Estonian brainpower fuels computer software

  • 2004-01-15
  • By Kristjan Teder
TARTU - Although India may be far ahead, Estonia is rapidly becoming a software haven for an increasing number of brain-hungry companies looking for people to write their computer programs.

"The Americans had no clue as to what or where this Estonia actually was," says Tan Silliksaar, head of software developer Vihmapuu OU. Three years ago, he stumbled upon a job advertisement from Raintree Systems Inc., a U.S.-based company providing software solutions for the healthcare and social services industries. Vihmapuu got the job and has gradually taken over all of Raintree's software development activities, now employing 29 people in Tartu.
"Our software has 15,000 licensed users, which is a relatively large number for a niche product and would be quite a feat in Estonia," notes Silliksaar. "But the U.S. market, of course, is virtually unlimited."
"We are currently bidding to provide software solutions for the whole health insurance system of the state of California," he adds. Possible victory would entail the biggest contract in Raintree's history and create at least new 20 programming jobs in Tartu.
While scoring these large projets makes for good news, on the flipside Estonian companies face a troubling labor shortage. Vihmapuu is currently preparing a training program in cooperation with local authorities. "There is no school whatsoever for programmers," says Silliksaar. Projects such as the government-sponsored Estonian IT College, launched in 2000, are yet to yield actual results, and the college's current student body of 350 is merely a drop in the sea.
A few miles away from Vihmapuu's premises, large sections of an elite office building accommodate Playtech Estonia, a subsidiary of an Israeli-based online gambling solutions provider operating through Cyprus. Founded in 1999 by a group of Tel Aviv tech-heads, Playtech has rapidly emerged as one of the world's leading gaming software hubs, whose client base includes dozens of virtual gambling houses in Europe, Asia and worldwide.
According to the Web site, it employs 115 people worldwide. It's Tartu operation is said to employ some 80. Typically for the gambling business, it seeks to maintain a low media profile, but is considered to be among Estonia's largest software developers.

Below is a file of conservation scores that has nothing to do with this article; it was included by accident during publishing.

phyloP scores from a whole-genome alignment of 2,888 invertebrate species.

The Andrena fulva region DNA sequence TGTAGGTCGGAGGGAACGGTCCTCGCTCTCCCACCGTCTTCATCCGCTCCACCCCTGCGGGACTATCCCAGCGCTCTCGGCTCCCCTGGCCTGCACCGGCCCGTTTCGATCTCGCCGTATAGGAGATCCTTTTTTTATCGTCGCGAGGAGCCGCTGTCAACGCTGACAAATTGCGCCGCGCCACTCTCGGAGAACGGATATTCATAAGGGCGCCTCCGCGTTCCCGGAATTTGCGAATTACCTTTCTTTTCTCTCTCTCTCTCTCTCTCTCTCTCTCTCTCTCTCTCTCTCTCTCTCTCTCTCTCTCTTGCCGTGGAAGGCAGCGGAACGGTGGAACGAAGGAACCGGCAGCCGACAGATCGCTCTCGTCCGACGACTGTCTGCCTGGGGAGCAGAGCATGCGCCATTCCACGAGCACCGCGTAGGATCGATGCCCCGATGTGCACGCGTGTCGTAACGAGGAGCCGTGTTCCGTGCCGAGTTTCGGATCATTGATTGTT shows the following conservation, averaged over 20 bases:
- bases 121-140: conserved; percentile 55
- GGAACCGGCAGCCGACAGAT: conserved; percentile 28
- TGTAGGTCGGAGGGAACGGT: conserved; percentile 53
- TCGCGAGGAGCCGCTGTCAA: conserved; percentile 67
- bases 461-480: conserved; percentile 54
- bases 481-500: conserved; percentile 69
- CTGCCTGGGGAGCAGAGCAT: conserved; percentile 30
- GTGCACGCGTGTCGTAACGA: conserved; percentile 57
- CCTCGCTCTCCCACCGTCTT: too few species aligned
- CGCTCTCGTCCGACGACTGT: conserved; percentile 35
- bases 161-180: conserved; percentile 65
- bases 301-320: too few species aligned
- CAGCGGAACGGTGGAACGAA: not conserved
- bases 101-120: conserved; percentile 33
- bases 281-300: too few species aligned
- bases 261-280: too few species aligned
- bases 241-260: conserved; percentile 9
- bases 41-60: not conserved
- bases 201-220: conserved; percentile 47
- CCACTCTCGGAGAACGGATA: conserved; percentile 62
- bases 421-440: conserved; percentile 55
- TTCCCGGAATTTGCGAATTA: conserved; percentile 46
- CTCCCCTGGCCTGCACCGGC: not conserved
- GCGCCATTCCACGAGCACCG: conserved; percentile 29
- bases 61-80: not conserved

Playtech's merchandise consists of a software package for all online gaming needs, from payment processing to potential interactive communication between gamers and service personnel. All this is complemented by an ever-growing variety of virtual slot machines that can be "glued on" to the system at will.
Meanwhile, Tallinn is still home for Estonia's star codewriters Ahti Heinla, Priit Kasesalu and Jaan Tallinn. These programmers were the masterminds behind KaZaA, the world's most downloaded peer-to-peer, or P2P, software that enables computer users to swap music and video files. Their most recent feat is Skype, a program that allows people to make phone calls - even internationally - via the Web at no cost at all. Unlike similar applications of the past, Skype excels in sound quality and, not least, is free from distracting advertisements.
"Skype is really doing exceptionally," said Tallinn. With a download count of over 5 million in just a few months, this appears to be anything but exaggeration.
This is but one application of the locally grown P2P technology, which could revolutionize the e-industry, replacing costly servers, centralized user databases and other technology with "virtual hardware" that relies on computers of the software's users.
While similar examples are plenty, some argue that Estonia lacks actual business ideas that would yield "home-made" products, add more value and perhaps even ease the country's massive foreign trade deficit. Funding for software development, though, is no problem.
"I could point out a dozen financing sources in just a minute," says Meelis Niinepuu, consultant and partner at Innopolis, a Tartu-based consulting firm specializing on EU funds that shall be available to Estonia as of its accession to the European bloc this May. "Yet there just is nothing to finance."
After a few moments, however, he admits that recent months have brought some improvement. "But it's too early to talk about those projects yet."